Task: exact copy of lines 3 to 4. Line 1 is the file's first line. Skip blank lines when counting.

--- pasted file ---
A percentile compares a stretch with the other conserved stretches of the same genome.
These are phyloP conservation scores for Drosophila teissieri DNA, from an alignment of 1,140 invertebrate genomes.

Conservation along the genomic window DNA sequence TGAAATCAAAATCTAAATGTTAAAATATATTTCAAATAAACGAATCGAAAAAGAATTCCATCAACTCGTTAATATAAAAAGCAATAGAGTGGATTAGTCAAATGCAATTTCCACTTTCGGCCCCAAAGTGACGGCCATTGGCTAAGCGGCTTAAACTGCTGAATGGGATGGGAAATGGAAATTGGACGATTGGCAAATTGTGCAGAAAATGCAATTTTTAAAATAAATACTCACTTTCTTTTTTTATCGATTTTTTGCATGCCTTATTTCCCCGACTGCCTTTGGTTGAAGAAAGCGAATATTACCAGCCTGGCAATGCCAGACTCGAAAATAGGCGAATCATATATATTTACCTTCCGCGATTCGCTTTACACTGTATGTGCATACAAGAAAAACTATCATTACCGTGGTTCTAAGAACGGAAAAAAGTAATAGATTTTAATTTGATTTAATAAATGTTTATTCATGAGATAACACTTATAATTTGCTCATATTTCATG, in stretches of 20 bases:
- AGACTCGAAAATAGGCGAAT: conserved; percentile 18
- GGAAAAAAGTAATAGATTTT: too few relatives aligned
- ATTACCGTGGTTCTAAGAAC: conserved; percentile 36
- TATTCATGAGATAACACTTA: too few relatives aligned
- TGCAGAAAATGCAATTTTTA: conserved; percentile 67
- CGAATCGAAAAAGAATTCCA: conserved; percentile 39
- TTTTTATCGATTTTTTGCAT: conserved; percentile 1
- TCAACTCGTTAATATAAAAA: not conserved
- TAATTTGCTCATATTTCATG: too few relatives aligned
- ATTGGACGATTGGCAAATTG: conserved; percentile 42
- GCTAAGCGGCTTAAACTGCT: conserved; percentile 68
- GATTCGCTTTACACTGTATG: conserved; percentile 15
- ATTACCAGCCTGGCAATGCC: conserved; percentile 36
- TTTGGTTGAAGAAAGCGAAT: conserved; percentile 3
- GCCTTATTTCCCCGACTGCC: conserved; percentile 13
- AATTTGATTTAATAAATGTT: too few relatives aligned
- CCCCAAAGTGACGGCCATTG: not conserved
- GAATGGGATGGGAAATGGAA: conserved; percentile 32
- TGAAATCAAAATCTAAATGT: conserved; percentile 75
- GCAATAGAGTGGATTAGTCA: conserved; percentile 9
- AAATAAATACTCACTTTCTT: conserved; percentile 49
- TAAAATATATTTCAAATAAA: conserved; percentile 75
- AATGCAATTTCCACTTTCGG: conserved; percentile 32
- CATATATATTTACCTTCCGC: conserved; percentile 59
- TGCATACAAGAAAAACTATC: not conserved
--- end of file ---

Conservation along the genomic window DNA sequence TGAAATCAAAATCTAAATGTTAAAATATATTTCAAATAAACGAATCGAAAAAGAATTCCATCAACTCGTTAATATAAAAAGCAATAGAGTGGATTAGTCAAATGCAATTTCCACTTTCGGCCCCAAAGTGACGGCCATTGGCTAAGCGGCTTAAACTGCTGAATGGGATGGGAAATGGAAATTGGACGATTGGCAAATTGTGCAGAAAATGCAATTTTTAAAATAAATACTCACTTTCTTTTTTTATCGATTTTTTGCATGCCTTATTTCCCCGACTGCCTTTGGTTGAAGAAAGCGAATATTACCAGCCTGGCAATGCCAGACTCGAAAATAGGCGAATCATATATATTTACCTTCCGCGATTCGCTTTACACTGTATGTGCATACAAGAAAAACTATCATTACCGTGGTTCTAAGAACGGAAAAAAGTAATAGATTTTAATTTGATTTAATAAATGTTTATTCATGAGATAACACTTATAATTTGCTCATATTTCATG, in stretches of 20 bases:
- AGACTCGAAAATAGGCGAAT: conserved; percentile 18